August is the time of courgette gluts! Once they get going, you can pick one a day from some plants, and this regular picking can keep them cropping over many months. But what to do with so many, that’s the question?
- Eat them raw in salads while young and fresh
- Cook them with and in your main dishes
- Use them in baking to make delicious, moist cakes and breads
- Freeze them to use in winter and spring when you need a touch of summer
- Save the seeds to sow next year from April to June
- Give the fresh courgettes and seeds to friends and neighbours, so they can enjoy them too
Why grow and eat courgettes if you haven’t so far? That’s simple to answer. As part of the marrow family, they are easy to grow and very useful in all sorts of dishes, main courses, cakes and breads. Healthwise, they’re an excellent source of
- Vitamin A (important for eyesight, your immune system, organ functioning and reproduction),
- Vitamin C (keeps cells healthy, maintains healthy skin, blood vessels, bones and cartilage, and helps with wound healing) and
- Vitamin E (good for your immune system, eyesight and an antioxidant which helps cells fight off infection)
Like other veg, there are lots of varieties – green, orange, yellow, striped, round, long, U-shaped. You sow the seeds outdoors May or June and harvest in late July through to September. Some courgette plants are very heavy croppers and it’s a job thinking of what to do with them all, once your family and neighbours start refusing to accept any more!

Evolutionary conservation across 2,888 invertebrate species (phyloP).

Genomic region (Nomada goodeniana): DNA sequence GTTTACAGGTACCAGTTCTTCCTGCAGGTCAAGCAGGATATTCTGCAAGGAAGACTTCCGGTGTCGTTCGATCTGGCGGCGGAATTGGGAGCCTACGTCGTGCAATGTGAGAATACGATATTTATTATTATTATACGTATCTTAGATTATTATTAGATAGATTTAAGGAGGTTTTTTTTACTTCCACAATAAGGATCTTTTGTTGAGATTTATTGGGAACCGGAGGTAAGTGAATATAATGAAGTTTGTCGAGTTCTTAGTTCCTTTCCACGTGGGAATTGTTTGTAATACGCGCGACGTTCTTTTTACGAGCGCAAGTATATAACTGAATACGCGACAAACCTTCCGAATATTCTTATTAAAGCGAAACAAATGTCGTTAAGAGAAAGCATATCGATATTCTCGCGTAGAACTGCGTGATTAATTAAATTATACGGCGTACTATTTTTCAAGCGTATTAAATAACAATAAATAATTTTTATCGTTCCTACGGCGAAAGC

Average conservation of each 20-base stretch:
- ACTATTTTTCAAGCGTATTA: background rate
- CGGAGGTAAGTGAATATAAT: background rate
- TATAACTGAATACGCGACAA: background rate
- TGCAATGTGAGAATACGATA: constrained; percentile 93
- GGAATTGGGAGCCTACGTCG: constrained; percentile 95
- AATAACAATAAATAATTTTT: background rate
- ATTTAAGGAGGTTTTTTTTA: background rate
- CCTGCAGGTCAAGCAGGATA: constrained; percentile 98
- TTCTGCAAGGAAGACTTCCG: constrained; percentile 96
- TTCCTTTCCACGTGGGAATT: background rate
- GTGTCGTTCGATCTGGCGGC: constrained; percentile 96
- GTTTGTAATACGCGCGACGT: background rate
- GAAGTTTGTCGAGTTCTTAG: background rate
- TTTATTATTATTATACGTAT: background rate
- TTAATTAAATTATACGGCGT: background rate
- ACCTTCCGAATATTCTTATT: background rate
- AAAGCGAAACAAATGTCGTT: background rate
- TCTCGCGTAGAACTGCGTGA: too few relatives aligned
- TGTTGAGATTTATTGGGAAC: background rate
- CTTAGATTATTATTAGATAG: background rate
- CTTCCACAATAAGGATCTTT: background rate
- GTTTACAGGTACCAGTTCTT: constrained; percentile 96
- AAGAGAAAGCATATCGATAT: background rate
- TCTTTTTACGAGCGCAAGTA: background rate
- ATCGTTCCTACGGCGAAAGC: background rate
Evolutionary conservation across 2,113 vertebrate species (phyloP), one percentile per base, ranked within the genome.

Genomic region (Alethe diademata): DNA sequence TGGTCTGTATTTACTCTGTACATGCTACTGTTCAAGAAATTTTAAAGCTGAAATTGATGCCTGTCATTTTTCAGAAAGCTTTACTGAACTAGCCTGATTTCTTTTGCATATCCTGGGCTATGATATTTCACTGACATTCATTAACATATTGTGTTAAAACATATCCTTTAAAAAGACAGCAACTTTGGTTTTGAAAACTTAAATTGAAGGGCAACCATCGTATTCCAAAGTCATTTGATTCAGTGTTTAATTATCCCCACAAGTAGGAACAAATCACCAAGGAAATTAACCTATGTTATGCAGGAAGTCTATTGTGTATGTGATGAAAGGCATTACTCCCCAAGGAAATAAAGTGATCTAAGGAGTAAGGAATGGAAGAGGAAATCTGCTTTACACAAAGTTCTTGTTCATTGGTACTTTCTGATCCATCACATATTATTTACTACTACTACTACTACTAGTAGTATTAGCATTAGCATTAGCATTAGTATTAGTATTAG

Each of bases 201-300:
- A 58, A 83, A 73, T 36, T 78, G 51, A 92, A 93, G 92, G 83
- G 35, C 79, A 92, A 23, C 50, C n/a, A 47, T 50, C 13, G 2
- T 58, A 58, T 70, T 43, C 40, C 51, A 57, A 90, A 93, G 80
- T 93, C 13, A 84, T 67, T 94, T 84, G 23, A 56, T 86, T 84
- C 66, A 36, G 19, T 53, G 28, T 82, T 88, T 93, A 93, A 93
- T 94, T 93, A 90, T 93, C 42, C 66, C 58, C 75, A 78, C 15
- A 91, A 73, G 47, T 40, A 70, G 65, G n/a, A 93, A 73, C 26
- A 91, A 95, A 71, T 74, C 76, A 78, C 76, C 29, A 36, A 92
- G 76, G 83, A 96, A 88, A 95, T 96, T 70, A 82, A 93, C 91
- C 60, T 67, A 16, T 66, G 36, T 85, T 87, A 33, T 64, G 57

The great thing is that with a delicate flavour and lots of ways to cook them, you can incorporate them into your meals easily as they absorb flavours from other ingredients.
They are also easy to freeze if you’ve got a glut. Just chop up them up into thick slices and freeze in bags. They will keep for many months, and when you fetch them out of the freezer, you can roast them from frozen!
If you pick them young – under 20 cm in length – try eating them raw. Mature ones can reach a metre in length and are very heavy and fibrous: these are good for roasting, baking, stuffing and will help you create moist, nutritious breads and cakes. See the Desserts section for loaves and cakes made using courgettes.
Whatever their size, they are good for adding vegetables and fibre to meat or mixed vegetable stews.
How to cook